In most religions, stories abound of gods and goddesses doing things that thoughtful believers and inquirers find morally repugnant and ethically indefensible.

What kinds of things? Well, for one, demanding peoples’ loyalty while remaining indifferent to their suffering. Or inflicting punishments all out of proportion to offenses. Or regarding human beings’ bodies, possessions, relationships, and hopes theirs for the taking.

It gets worse. In many religious scriptures, behaviors like these are expressly condemned by the very laws handed down by the deities who so flagrantly disregard them.

Even this isn’t the end of the matter. Along with images of divine profligacy, religious traditions proffer theological rationalizations even more problematic than the stories which contain them.

The most offensive of these rationalizations is the teaching that divine beings’ holiness puts them above the obligations that their rules impose on everyone else. Otherwise expressed: human beings answer to God, but God answers to no one and to no rule, not even a rule of His own making.

What is wrong with this teaching is that it confuses divine holiness with divine power. It is the religious version of the ancient moral dictum reiterated by Thrasymachus in Plato’s Republic that “Might makes right.”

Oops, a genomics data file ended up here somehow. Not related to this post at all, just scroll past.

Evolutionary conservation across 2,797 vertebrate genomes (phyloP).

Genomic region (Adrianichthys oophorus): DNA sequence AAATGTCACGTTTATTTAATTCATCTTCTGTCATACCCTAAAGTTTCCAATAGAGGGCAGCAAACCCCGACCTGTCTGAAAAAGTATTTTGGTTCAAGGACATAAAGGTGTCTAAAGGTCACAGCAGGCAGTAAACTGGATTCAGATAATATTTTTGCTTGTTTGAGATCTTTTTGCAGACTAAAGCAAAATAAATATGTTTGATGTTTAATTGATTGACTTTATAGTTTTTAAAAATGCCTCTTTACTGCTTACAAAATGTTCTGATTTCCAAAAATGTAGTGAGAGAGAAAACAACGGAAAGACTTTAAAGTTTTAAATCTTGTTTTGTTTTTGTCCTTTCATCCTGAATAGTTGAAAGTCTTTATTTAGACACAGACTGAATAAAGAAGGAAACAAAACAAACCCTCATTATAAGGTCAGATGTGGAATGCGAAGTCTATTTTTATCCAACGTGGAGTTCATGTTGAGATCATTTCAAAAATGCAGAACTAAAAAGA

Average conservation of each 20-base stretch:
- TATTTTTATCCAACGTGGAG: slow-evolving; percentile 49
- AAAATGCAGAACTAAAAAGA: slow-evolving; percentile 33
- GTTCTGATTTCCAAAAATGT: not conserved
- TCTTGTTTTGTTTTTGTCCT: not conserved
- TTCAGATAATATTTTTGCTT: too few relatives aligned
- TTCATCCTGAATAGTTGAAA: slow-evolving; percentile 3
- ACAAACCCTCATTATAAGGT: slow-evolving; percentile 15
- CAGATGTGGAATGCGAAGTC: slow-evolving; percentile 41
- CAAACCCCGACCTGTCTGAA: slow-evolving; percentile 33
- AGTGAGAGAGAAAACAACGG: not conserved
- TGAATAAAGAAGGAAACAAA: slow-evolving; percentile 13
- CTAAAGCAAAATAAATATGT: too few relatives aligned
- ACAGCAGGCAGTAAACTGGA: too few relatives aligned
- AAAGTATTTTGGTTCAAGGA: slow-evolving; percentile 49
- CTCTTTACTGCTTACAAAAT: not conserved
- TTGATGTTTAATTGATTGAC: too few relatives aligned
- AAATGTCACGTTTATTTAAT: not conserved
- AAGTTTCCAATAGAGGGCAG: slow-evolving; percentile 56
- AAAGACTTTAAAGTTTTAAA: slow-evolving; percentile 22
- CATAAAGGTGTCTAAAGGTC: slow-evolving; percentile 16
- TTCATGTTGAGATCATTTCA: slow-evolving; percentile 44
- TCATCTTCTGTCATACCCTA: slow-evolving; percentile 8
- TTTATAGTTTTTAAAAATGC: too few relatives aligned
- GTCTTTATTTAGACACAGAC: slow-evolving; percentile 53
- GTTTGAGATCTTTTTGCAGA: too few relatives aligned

For many people, the idea of God is all about power, and only a God who has and/or controls all of it is worth glorifying. Instead of heightening a sense of God’s gloriousness, however, this idea weakens it.

It weakens it even to the point of bringing suffering people to stop believing in God altogether. How? By forcing them to conclude that though the God they thought they knew has the power to eliminate their suffering, God clearly refuses to use it in their case. Better no God than a God like this.

But power is not the defining character of divinity. Goodness is. A goodness sufficient to warrant trust that the “counsels” of truly divine beings are truly righteous. A goodness so central to the very essence of God as to bind God to the same rules which bind others.

The idea of divine holiness is not rooted in some vague sense of an incomprehensible Otherness beyond all ethical principles and human visions of a truly moral order. It expresses, rather, very concrete experiences of the possibility of being perfected by a Goodness which may be even greater than Being itself.

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